if anything, even more tensile strength than Mitropoulos.
Francescatti essays one
of his party pieces, the Lalo, sans intermezzo.
He is characteristically elegant and poised, playing with
beautifully moulded eloquence. It’s only in the Rondo finale
when he’s tempted to some rather overdone vibrato that
the performance lowers in stature.
commercial performance of the Fourth Symphony of Vaughan
Williams should lead one to expect similar excellence in
this performance given three years beforehand - and so
it proves. The orchestra was well aware of the work, having
had it in its repertoire for a decade and having given
three performances before this 1953 broadcast. It fully
deserves to sit alongside the Columbia LP as a testament
to the conductor’s affiliation with this work and that
of the composer more generally.
One composer where ‘affiliation’ is
not the right word was perhaps Schoenberg. Mitropoulos
went through agonies over Erwartung. According to William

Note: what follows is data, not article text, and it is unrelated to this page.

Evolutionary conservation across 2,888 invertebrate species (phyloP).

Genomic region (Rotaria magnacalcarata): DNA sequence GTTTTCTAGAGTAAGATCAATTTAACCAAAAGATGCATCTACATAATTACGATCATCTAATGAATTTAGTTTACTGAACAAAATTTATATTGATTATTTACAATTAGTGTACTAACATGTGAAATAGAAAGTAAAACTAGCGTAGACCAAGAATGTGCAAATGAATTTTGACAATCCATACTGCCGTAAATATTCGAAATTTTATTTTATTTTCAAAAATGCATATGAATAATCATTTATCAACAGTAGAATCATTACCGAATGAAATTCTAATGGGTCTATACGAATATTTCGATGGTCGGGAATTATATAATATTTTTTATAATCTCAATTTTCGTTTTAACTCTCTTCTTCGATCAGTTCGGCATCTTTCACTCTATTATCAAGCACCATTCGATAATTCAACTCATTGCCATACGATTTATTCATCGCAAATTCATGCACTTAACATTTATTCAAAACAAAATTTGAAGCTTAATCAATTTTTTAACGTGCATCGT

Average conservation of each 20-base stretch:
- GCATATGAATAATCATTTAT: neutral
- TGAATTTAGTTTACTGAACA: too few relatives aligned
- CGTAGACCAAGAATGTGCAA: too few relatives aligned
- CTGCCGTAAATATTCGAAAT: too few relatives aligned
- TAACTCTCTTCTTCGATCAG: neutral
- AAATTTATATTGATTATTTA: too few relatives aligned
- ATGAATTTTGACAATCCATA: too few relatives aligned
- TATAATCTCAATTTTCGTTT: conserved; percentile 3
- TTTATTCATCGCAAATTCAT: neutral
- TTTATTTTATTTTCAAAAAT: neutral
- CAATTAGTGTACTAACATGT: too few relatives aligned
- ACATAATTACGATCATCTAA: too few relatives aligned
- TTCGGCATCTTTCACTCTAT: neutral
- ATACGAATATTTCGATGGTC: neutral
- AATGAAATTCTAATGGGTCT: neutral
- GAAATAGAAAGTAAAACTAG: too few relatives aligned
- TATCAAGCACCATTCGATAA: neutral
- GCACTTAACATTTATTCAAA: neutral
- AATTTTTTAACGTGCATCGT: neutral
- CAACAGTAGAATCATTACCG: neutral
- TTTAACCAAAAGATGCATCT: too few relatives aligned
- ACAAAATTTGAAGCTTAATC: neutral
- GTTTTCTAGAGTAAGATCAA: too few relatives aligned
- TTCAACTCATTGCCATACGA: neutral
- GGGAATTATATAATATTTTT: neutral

Trotter’s biography of the conductor he said to David Diamond
of Erwartung that ‘I don’t hear anything in this piece’ after
a rehearsal of it. He wrote in a letter of its ‘screwy
beauty’ which sounds a little better but added that it
was an ‘egotistical occupation’ to conduct it. So we’re
back where we started. At any rate the performances that
Mitropoulos and soprano Dorothy Dow eventually gave were
the first ones in America. They recorded it the day after
this broadcast. The orchestration of the Second Quartet
is an altogether more malleable and approachable piece,
here heard with Astrid Varnay, no less.
Dramatic, and volatile,
intellectually probing and architecturally whole, this
box reflects Mitropoulos’s greatest strengths with considerable
assurance. The booklet notes are insightful and though
there are momentary ensemble lapses at several points in
these discs they are trivial set against so much that is
monumental and unyieldingly vital in his conducting.